Salt Lake Mayor-Elect Erin Mendenhall Outlines Transition Plan
Nov 7, 2019, 11:42 AM | Updated: 11:45 am
SALT LAKE CITY, Utah – Salt Lake City Councilwoman Erin Mendenhall spoke at the steps of the City and County Building to talk about the transition to her administration as the city’s next mayor.
Although the election results have not yet been officially certified, Mendenhall led State Senator Luz Escamilla by just over 5,800 votes in the latest tally.
Escamilla conceded the race Wednesday morning.
“I just congratulated Erin,” she said in a press release. “We had a good conversation and I wished her the best of luck as our city’s next mayor.”
I just received a very gracious call from Senator Escamilla congratulating me on being elected Salt Lake City’s 36th mayor. Luz is a dedicated public servant and a true champion for Salt Lake City. 1/
— Erin Mendenhall (@erinforslcmayor) November 7, 2019
“Although the final canvass isn’t for another 12 days, as we’ve seen in previous elections, the magnitude and complexity of a transition requires that we get as many work days as we can out of this time,” Mendenhall said Thursday.
Current Mayor Jackie Biskupski withdrew from her bid for a second term in March, citing a “serious and complex” personal situation.
In a controversial move when she first took office in 2015, Biskupski called on the resignation of nearly all Salt lake City department heads and employees in the mayor’s office. Each resignation was then reviewed to determine who would keep their jobs and who would be replaced.
Mendenhall was quick to say the transition to her administration would be much different.
“I will not be requesting the blanket resignation of department and division heads,” she said. “The process will soon be underway to assess political appointees’ interest in remaining in their current roles, and it’s only then that we’ll be discussing who is the right fit to lead the effort moving our city forward.”
Mendenhall set three goals for her transition – to be inclusive and equitable, make the transition seamless for businesses and residents, retain institutional memory in the city’s government.
SLC Mayor Elect @erinforslcmayor says that she has 3 goals as she comes into office:
1. To be inclusive and equitable
2. To have a seamless transition
3. To retain institutional memory
— KSL Newsradio (@kslnewsradio) November 7, 2019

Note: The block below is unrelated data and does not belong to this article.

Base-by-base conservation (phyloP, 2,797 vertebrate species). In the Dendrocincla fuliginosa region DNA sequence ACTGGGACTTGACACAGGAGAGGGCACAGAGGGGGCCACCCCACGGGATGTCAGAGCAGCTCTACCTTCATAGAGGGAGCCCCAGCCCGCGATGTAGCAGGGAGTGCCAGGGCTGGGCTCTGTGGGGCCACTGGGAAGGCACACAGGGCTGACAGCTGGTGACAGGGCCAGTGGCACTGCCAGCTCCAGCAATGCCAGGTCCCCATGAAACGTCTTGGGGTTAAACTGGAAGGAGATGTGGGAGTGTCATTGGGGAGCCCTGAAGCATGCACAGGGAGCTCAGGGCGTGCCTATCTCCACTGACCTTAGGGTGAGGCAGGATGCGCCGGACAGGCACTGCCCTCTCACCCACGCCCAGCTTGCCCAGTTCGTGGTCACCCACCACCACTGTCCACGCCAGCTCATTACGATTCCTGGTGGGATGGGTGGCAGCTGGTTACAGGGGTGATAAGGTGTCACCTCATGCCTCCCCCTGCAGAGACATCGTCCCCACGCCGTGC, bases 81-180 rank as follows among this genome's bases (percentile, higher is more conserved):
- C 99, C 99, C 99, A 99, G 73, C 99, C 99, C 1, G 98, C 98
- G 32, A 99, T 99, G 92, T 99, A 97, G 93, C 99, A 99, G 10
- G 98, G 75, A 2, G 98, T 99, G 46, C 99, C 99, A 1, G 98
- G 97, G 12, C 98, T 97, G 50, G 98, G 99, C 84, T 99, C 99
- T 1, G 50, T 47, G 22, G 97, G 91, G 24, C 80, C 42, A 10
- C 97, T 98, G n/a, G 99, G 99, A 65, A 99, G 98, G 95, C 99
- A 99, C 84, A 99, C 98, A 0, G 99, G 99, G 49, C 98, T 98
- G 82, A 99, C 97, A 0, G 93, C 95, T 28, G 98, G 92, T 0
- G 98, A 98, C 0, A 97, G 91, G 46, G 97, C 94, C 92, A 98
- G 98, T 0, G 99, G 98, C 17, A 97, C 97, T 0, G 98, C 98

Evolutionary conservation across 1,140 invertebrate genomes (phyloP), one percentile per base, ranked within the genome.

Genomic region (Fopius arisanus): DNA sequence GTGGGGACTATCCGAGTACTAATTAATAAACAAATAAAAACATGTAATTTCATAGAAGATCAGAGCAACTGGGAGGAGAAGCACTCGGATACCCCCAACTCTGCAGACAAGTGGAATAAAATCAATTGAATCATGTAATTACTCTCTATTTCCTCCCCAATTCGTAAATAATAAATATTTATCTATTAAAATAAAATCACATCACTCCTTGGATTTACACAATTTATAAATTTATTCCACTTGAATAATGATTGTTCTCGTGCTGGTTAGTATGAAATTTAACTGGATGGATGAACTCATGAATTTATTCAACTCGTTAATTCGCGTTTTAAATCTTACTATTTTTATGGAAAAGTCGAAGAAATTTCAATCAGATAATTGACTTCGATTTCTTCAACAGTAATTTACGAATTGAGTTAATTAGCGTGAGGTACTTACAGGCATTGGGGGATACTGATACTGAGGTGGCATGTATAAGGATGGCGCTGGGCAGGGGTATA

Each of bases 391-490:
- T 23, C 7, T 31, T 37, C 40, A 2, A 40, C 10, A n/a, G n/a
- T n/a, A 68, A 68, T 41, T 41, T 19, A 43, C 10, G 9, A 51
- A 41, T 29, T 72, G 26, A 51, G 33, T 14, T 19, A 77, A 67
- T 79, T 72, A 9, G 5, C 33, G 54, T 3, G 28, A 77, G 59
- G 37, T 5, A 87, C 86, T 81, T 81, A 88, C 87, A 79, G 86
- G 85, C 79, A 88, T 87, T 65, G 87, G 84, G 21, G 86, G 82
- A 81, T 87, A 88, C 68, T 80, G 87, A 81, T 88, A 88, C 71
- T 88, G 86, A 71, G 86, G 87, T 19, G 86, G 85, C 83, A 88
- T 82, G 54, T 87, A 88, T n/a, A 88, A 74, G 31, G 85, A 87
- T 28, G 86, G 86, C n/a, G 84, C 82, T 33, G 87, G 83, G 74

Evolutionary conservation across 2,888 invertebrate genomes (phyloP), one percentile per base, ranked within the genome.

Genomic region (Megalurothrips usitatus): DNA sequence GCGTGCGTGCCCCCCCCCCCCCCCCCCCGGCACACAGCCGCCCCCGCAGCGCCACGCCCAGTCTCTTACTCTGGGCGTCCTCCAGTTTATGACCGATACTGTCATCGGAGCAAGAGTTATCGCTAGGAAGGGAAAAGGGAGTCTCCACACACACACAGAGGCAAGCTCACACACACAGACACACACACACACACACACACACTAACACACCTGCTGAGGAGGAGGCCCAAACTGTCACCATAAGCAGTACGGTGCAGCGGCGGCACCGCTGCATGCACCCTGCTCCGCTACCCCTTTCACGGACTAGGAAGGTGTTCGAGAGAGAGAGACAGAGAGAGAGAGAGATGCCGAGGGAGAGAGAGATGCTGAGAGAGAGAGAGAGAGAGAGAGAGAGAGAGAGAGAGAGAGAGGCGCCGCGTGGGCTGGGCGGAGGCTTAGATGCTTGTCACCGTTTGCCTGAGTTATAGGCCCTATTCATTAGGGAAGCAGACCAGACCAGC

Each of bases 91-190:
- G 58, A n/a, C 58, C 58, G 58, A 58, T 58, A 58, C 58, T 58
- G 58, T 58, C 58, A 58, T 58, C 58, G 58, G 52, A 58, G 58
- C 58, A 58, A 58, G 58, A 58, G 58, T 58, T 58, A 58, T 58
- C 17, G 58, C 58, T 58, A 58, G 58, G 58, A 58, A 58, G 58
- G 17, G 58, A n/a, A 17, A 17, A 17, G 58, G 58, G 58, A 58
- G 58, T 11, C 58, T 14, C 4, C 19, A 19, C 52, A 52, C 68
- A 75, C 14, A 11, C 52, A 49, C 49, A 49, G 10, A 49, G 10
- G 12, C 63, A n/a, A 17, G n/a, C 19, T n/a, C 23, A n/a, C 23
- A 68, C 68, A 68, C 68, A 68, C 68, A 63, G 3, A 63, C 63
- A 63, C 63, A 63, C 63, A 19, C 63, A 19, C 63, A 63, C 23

Three people were named to lead the transition – committee co-chairs Maria Garciaz, the CEO of NeighborWorks Salt Lake; Natalie Gochnour, the associate dean in the David Eccles School of Business and director of the Kem C. Gardner Policy Institute at the University of Utah; and chief of staff Rachel Otto, who Mendenhall said would leave her position as the director of government relations for the Utah League of Cities and Towns.
“I am confident that these three women will not only help me implement my vision for Salt Lake City, but will bring their deep breadth of knowledge, vast relationships and diversity of experience to the table,” she said.
The transition committee was expected to begin work right away. Mendenhall said they would solicit feedback and ideas from community councils and neighborhood associations across the city.
She then planned to get into the community and speak with residents.
“After the final canvass on November 19, I will begin holding office hours in branch libraries across the city to give residents the opportunity to share their priorities for their neighborhoods and the city with me directly,” Mendenhall said.
Erin Mendenhall talks about her apparent win in the Salt Lake Mayoral election
Posted by KSL 5 TV on Thursday, November 7, 2019
Among her most immediate efforts as mayor would be to continue her work toward healthier air.
Prior to serving on the city council, Mendenhall co-founded Breathe Utah, and has been serving as the chair of the State Air Quality Board.
She also planned to work towards a homeless solution and help with Salt Lake’s tech goals.
“Some issues of urgency and particular magnitude, like confronting our air quality problems, addressing the homelessness crisis, and building a tech ecosystem will require plans and urgent collaboration across city boundaries,” she said.
More details were expected to be released in the coming weeks.
Weaved throughout Mendenhall’s comment was a desire for inclusion among the city’s diverse communities.
“The more Salt Lakers who are engaged in the transition process, the better we are at being successful,” she said. “The Mendenhall administration will be ready on Day One to deliver results to Salt Lake.”
The inauguration of Salt Lake’s 36th mayor will be held the first Monday of January 2020. Mendenhall would be the city’s third female mayor, after Deedee Corradini and Jackie Biskupski.